SCDOT adopts Complete Streets policy

Yesterday, SCDOT announced adoption of their Departmental Directive for Complete Streets (their press release here). Read the policy here.

Since 2017, the PCC advanced a coalition campaign for the state Complete Streets policy through the SC Livable Communities Alliance. In 2017, we first presented the alarming safety data with partners CCL and AARP. In 2018, we worked directly with SCDOT to discuss paths forward, while serving on the Multimodal (Ped/Bike) Advisory Committee with Alliance partners. This led to advancing consideration of several of the elements seen in the adopted policy today. That year, and in 2019, we directly advocated to the state legislature (H.3656 – Pendarvis) and SCDOT commission for every reason the policy was important to various constituencies, while aggregating that support into a giant State Policy Letter of Support. And finally in 2020, we worked directly with the Secretary as she began drafting her Departmental Directive, providing input on policy best practices and local needs from municipalities and counties. While not perfect, we feel the policy is a huge step forward for South Carolina.

We believe the following final policy elements will directly aid in the improved safety, health, equity, environment, and economics of our state, and we appreciate SCDOT taking the lead with this statewide policy:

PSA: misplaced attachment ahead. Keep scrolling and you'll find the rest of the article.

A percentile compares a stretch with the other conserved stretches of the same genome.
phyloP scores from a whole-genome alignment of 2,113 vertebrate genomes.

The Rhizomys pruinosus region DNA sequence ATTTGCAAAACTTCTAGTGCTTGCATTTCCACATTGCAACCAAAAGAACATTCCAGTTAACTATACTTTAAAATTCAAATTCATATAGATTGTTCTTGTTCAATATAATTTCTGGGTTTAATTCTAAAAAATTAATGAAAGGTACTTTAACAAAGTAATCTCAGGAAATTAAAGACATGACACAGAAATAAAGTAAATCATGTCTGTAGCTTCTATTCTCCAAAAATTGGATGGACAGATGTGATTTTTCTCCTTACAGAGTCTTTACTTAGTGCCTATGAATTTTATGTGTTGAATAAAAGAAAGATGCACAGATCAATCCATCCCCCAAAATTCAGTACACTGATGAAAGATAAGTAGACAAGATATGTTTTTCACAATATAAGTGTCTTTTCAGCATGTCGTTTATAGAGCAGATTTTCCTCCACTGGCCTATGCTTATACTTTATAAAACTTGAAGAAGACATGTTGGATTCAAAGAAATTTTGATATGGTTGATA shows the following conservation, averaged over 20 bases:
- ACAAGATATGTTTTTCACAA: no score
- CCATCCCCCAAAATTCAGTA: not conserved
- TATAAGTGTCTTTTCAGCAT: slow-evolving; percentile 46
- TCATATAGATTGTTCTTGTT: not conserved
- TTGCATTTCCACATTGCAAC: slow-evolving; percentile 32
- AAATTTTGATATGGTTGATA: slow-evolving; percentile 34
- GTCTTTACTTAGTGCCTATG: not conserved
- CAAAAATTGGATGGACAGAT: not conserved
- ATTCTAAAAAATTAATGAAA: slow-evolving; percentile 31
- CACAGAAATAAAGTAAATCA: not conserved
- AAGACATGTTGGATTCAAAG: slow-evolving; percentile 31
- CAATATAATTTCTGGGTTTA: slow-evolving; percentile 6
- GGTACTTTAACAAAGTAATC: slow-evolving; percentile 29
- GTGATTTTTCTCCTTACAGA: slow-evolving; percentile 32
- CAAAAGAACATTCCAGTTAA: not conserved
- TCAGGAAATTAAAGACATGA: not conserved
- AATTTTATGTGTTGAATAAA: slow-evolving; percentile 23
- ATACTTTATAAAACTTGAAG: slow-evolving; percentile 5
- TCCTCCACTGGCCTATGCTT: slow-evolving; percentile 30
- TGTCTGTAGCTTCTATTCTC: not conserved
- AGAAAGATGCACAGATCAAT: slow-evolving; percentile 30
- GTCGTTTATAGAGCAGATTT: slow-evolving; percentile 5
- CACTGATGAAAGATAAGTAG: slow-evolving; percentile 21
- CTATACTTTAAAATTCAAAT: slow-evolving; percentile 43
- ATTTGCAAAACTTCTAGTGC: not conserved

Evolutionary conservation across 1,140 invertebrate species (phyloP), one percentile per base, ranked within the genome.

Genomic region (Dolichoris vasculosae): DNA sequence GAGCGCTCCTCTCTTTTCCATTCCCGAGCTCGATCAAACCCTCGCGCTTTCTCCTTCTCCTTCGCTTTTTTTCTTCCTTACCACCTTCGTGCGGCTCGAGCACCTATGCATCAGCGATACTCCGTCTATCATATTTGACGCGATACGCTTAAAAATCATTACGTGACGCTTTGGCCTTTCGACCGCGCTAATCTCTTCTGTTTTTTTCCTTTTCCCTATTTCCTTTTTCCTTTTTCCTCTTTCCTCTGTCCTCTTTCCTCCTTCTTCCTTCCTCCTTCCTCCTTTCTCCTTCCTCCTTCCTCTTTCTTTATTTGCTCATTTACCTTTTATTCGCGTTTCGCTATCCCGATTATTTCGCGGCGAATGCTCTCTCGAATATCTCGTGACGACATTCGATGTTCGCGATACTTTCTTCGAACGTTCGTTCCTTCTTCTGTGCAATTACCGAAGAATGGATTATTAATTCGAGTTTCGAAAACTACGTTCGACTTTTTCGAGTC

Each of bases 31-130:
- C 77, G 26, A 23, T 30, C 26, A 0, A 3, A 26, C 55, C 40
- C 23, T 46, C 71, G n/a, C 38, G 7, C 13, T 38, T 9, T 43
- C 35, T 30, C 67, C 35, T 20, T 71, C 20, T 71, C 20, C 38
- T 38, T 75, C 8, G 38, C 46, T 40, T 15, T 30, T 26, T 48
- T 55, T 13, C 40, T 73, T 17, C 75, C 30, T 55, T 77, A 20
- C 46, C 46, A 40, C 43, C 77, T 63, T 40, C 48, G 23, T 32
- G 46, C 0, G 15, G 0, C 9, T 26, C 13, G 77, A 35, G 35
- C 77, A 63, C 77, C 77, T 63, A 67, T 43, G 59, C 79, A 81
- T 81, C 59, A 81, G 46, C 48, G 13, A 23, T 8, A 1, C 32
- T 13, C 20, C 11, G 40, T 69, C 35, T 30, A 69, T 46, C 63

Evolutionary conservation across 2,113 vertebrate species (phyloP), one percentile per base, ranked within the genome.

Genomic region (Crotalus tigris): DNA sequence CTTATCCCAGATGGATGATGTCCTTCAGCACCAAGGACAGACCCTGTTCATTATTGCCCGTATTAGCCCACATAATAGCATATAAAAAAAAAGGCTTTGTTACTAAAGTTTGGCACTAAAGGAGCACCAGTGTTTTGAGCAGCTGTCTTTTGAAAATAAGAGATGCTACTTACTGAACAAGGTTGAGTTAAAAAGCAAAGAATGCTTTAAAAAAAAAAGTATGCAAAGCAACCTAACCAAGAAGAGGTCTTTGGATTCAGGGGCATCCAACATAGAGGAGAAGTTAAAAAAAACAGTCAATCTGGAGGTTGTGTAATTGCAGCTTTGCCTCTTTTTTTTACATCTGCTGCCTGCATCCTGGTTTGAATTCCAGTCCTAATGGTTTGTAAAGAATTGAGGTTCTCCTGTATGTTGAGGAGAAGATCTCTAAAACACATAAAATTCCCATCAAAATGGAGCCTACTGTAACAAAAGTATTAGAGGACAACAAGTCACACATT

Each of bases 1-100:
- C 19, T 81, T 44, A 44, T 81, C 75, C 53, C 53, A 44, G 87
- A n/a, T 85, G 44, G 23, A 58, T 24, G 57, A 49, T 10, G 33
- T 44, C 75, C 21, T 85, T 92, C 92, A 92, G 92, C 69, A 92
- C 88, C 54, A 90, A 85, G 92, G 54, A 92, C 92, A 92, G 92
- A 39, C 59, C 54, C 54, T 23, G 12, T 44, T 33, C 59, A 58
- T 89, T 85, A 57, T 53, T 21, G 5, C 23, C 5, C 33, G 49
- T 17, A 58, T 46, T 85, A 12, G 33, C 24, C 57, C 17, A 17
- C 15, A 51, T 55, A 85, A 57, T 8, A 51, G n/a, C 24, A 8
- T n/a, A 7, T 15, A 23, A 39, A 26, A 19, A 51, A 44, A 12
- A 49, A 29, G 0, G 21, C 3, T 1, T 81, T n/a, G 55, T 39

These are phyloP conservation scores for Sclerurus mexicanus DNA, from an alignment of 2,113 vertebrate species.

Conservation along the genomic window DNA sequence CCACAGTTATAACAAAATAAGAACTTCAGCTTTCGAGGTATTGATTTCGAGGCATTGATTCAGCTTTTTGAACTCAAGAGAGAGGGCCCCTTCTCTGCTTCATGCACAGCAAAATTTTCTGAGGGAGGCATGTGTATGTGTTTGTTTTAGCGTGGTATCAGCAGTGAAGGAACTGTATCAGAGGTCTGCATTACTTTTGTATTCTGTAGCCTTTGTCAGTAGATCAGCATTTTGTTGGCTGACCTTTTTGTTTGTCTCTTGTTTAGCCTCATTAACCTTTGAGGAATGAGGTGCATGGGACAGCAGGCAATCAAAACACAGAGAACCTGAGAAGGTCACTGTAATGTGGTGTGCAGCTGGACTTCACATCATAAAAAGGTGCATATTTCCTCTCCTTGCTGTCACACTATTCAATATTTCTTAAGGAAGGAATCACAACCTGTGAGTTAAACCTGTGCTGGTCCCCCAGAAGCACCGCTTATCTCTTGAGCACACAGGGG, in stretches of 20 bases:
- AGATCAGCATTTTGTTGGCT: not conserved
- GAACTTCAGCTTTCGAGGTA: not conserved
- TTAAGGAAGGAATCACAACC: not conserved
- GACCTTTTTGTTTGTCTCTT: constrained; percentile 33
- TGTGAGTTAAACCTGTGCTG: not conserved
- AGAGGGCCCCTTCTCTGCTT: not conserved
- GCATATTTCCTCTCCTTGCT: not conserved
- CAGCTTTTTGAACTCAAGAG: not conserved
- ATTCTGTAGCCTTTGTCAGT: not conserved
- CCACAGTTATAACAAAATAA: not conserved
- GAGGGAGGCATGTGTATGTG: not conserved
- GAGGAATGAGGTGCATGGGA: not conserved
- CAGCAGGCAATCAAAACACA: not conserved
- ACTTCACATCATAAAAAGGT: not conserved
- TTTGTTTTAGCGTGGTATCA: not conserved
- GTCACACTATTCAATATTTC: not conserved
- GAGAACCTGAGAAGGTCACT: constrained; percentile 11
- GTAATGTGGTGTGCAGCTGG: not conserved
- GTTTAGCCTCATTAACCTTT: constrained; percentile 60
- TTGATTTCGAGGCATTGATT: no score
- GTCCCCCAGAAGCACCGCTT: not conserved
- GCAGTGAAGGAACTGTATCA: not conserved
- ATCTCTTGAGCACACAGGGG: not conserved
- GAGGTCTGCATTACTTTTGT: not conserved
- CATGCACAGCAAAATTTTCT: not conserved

• improved local project engagement opportunities, via a 3 year candidate repaving list (primary routes only);
  • improved long term engagement with statewide constituencies with a Complete Streets Council;
  • improved project development, placing non-motorized accommodation consideration prior to budgeting, reversing a previous process;
  • enabled implementation, creating a sustainable and common sense approach (the words of the Secretary) to accommodate the safety and access needs of people biking and walking, by prescribing “how” each funding stream will implement the Directive;
  • improved planning through established planning guidelines, which will be used as SCDOT works with local MPO’s and COG’s as they develop local regional plans;
  • prescribed sources of innovative designs SCDOT is willing to discuss as cities and towns innovate for improved safety;
  • and finally, a culture of non-motorized safety (in addition to motorized safety) is emerging throughout SCDOT, and this is evident inside and outside the policy.

The PCC is grateful for the positive communications with the SC Livable Communities Alliance of dozens of advocacy organizations and 25 mayors, SCDOT various staff and leadership in every department, Representative Pendarvis and members of the 2019 – 2020 House E&PW Transportation subcommittee, SCDOT Commissioners McLawhorn and Robbins, and finally Secretary Christy Hall. Great things happen with leadership. We look forward to continuing these conversations.

Amy Johnson Ely

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